And what is your personal idea of rock?
“Unrestrainable wildness, or that violence that comes out unconsciously. Those sorts of things can be a part that, the better the performance is, the more they’re worn away. But wildness alone doesn’t make it rock. There’s a very delicate balance between that wildness and giving people a song to listen to, and I felt like Jack-tachi were people who had found that balance.”
In addition to recording with a band, the composition is the work of Jack-tachi’s Susumu Isshiki. It seems unusual to me for you to sing a song written by someone else, but what sort of sound did you have in mind when you created this track?
“Something cute and something rock. This is unrelated to when we were talking earlier about Maaya, but something that has both womanliness and manliness. Jack-tachi is made up entirely of men, but Shinobu Kawai worked with us during recording, so it was a mix of men and women. And although Mr. Isshiki composed the music, I’m the one writing the lyrics, so it was crucial to find a good mix of masculinity and femininity like that. Even men have a feminine side, and even women have a masculine side. When you take those opposing ideas and carefully mix them together, you sometimes end up with something really interesting, or you find an interesting connection. I feel like that’s the only place where my future lies, and recently that’s been my theme. This song is a song that reflects that theme.”
I see. On the other hand, the B-track, “Call My Name ~When you call my name”, is a multitrack recording you created.
“This song has a swing beat, and I had Wedding Bell Blues’. That’s why I imitated a doo-wop group with Sindee & Forestones and recorded a multitrack harmony on my own. And then Takuo [Yamamoto] put in an amazing brass section for me. The scenes from the recording session are part of the bonus material for the ‘Songs Without Words’ DVD.”
This ‘Songs Without Words’ is a documentary film that appeared in theaters last year, and it gives a close look at your work in music. Your self-filmed appearances across every chapter are unique, but what are your thoughts as you reflect on it today?
“When we filmed that movie, it was during a time when I was carrying a lot of doubt with respect to making music. But by filming it, and by self-filming, no less, I could really acknowledge what I was struggling over then, and that was huge. If you’re just drifting through life one day to the next, I think sometimes you lose a handle even on the situation you’re in, but the movie gave me a way to recognize that situation I was in. It kind of felt like therapy (laugh).”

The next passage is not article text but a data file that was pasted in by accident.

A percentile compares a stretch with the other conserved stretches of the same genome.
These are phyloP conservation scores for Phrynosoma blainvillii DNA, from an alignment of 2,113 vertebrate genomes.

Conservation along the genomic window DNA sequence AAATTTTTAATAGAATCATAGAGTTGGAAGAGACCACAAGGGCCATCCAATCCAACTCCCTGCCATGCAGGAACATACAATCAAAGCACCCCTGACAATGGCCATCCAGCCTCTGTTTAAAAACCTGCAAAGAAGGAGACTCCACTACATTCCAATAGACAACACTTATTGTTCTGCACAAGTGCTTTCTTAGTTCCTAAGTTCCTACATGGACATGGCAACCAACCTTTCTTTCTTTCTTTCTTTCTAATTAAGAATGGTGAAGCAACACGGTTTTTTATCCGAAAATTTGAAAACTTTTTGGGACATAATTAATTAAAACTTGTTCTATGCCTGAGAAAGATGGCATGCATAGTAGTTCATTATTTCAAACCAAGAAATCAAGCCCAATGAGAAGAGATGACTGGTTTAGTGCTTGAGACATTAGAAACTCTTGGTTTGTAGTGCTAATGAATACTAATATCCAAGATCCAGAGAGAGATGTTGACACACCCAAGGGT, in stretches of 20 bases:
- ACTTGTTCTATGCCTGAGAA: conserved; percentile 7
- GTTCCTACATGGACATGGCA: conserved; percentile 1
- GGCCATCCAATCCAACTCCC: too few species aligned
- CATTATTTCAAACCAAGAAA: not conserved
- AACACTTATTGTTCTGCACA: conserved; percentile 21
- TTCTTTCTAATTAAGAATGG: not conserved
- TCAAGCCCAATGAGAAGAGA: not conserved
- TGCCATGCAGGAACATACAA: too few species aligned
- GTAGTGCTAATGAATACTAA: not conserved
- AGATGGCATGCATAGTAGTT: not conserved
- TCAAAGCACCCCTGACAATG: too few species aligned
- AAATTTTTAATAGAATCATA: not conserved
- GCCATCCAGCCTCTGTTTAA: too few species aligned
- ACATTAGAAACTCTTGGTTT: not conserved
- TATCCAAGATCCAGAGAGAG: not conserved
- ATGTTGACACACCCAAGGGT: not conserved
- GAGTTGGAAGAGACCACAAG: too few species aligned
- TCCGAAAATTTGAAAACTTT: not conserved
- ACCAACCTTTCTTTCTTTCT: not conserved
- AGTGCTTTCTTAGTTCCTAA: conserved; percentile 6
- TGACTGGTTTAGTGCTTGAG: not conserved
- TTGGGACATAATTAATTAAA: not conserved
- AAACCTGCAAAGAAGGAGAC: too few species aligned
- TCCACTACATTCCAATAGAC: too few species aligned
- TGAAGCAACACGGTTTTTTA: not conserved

Releasing that sort of thing as a movie is pretty incredible, wouldn’t you agree?
“It is. I end up apologizing for it. So saying there’s a message in it is an exagerration, but if there’s something I can tell people through this movie, it’s that maybe there’s nothing wrong with life being a series of falling to rock bottom and then recapturing your passion. I don’t know why, but after finishing the filming, my motivation to write songs and my passion for making music came back to me.”
You went without seeing your father for a very long time prior to his passing away. In the film, there’s a scene where you visit the restaurant he used to manage. Also, while you were filming, Shōji Fujii, who taught you the drums, passed away, and at one point you’re turned toward the camera with tears in your eyes as you make the announcement. Those sorts of private scenes that are laid out for everyone to see strike me in a way as fitting for a singer/songwriter.
“They are, aren’t they? When it comes to personal things like that, I feel that just processing them without turning them into song and getting on with life is the normal, human way to live, but I put them to music, and through singing communicate them to others…I can’t go on without that process. Singing plays the role of something like a life support machine for me. If I don’t do those things, I can’t recover what I’ve lost. I think that recovery process has overlapped with the process from the time I was filming the movie until now.”
Has that process led you to any discoveries?
“It’s a matter of love. Love takes many forms, and there’s something like a Pandora’s box that you shouldn’t open within someone else’s feelings of love. When you open it, it can turn into obsession. But people can’t go on without opening it…I spent a lot of time thinking about this, and actually I’m still thinking about it. Look at Alex Chilton, for example. He’s one of my favorite musicians, but the way he expresses love in his music is very twisted—I feel it’s refracted to the point of jabbing at you unpleasantly. I started to think that it might be possible to write a love song without opening that Pandora’s box. Until now, I had never considered that. I guess my love for myself was too strong.”
I wonder if that issue is reflected in “My Sweet Surrender”.
“Yes, they’re connected. I kind of feel like this time around I was able to write freely and have fun with it (laugh).”
(Interview from March 1st at Uplink in Shibuya)